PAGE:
Kandos and Rylstone History P.17
Who’s side is God on?
Presentation to Kandos High School Year 9 students by Rev Carla Archer
Women in War
Generally speaking, Australian women were much more passive than their British counterpart. Australian women had had the vote for many years, since 1894 in South Australia, and by 1902 every woman who was a citizen had the vote.
In those days, we were 20,000 kms away from the firing line. A woman’s place was thought to be in the home; women were not expected to do anything else.
In England, they had a whole range of posters. Women in England had a range of jobs. They could be with the Red Cross, a nursing sister, or a VAD—a member of the Voluntary Aid Detachment. On this poster we have women who were gas company workers lumping a great big bag of coal, and here part of the land army, because of the blockade by the Uboats, Britain had to produce more food, so you had women on the land army, you had women bus conductors and ticket collectors, you had women in the air force. You had women who made garments and ammunition, women in the army and navy.
None of these occupations, except a nurse, was available for Australian women. Australian women actually did try and form an army corps, and the defence force said ‘go away little women, we don’t want you’. Australian women were encouraged to stay home and make babies for the country, make some more soldiers. And so they stayed at home. There was fierce competition for places to go nursing. On the roll of honour at Kandos, there are three nurses.
The women’s war effort in Australia, apart from nursing, was concentrated in two places generally. There was the Australian Branch of the British Red Cross. The other effort was the Australian Comforts Fund.
These were the two organisations in which women participated in World War I in Australia. But we have to note that all the ‘difficult’ parts of these organisations, such as president, secretary, treasurer and so on were filled by men. Women were thought to not be able to ‘cope’ with figures and things like that. At these meetings, the women all wore hats and gloves, because they were at a public meeting. By Nov 1914 there were 88 city and suburban and 249 country branches of the Red Cross. Women knitted socks, vests, jumpers, mittens and for soldiers in hospital, made shirts, pyjamas and linen and specially designed medical aids. But there were many who thought the women’s work was not particularly useful, because it was unpaid work, and therefore, not worth anything.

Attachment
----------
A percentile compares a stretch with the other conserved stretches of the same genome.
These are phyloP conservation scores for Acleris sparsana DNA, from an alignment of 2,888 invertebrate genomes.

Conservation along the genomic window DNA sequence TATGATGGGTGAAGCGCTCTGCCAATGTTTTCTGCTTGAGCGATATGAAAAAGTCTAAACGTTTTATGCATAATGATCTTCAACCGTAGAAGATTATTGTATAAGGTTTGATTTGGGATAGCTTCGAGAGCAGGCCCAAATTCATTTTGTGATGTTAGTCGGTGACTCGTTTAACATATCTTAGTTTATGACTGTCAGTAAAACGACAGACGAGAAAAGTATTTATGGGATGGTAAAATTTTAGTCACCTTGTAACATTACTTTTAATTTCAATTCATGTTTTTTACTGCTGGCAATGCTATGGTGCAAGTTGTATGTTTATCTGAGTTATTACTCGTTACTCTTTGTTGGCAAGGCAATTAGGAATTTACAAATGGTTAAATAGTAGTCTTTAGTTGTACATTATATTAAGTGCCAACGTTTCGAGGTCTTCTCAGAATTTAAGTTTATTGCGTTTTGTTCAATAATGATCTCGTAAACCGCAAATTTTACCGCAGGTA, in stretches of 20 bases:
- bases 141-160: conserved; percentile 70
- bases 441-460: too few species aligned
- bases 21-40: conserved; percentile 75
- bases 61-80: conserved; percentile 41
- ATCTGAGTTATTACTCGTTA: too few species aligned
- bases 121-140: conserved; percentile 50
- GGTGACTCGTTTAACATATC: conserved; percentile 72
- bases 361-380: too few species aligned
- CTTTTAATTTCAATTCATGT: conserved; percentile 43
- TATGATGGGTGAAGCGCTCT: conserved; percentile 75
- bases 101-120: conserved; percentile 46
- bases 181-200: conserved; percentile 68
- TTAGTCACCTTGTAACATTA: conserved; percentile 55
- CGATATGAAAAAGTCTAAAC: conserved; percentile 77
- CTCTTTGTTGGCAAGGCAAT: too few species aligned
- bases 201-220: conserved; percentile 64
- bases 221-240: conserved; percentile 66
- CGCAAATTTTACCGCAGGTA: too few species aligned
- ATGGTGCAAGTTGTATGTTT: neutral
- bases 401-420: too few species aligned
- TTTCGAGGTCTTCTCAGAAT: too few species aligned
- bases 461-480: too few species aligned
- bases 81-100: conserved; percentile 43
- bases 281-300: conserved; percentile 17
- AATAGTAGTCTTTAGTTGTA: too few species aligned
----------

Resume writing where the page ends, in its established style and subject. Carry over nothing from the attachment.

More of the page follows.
Soldiers with legs or arms shot off had to have specially designed socks to cover their wound. One 13-year-old girl near Muswellbrook made 100 pairs of full length men’s socks, 80 pairs of booties for people in hospital, 2 bonnets (berets), 3balaclava hats, 4 vests, 30 pairs of mittens in one year.
The socks were very important, because some soldiers suffered from ‘trench foot’. If anyone has had tinea, imagine it almost splitting your bit toe off your foot so that your whole foot was swelled up with fungi. The only thing you could do was keep your socks and shoes on. In Australia there were 1,354,228 pairs of socks knitted, taking 10 hours a piece.
During the war, women in NSW alone knitted 600,000 pairs of socks. They also sent tobacco, cakes, puddings, condensed milk, biscuits, newspaper to the soldiers. And in 1916 this was all coordinated by the Australian Comforts Fund. Sometimes girls put notes in the socks, and sometimes that ended up with them marrying when they came home.
The author of this site, Diane Simmonds, tells a beautiful story of a romance that started with a message thrown to soldiers during World War II.
An Australian friend used to cook cakes, knit socks and other items, and the girls used to take the items out to meet the trains carrying the troops to war. Often the girls put notes in the items and the men wrote to them, but also, sometimes the troops themselves wrote their names and unit number on a piece of paper and threw them at the girls.
One English soldier had somehow ended up in the Australian Army and was on one of these trains and threw his name and number on a scrap of paper out to the girls and our friend picked it up. She decided to write to him and over time, a romance started. During the correspondence, the soldier asked our friend to marry him and she agreed. When the war ended and the troops came home, our friend went to meet him. They were with other friends and bounded into a taxi on their way out to dinner, our friend ending up in the back of the taxi and her intended in the front. She sat in the back, wondering what he thought of her, because until that time they had not met in person. She was getting quite anxious and at last said to her soldier sitting in the front seat, “Well, what do you think?”
“You’ll do,” he said, grinning over the seat.
The two married and had a son and were a loving, happy, family.
And they have left a humorous reminder of ‘true love’ that we, as friends, carry on for them.
Any time my husband and I, and now indeed our children as well, ask how we look the answer always comes back, a loving, smiling, “You’ll do.”
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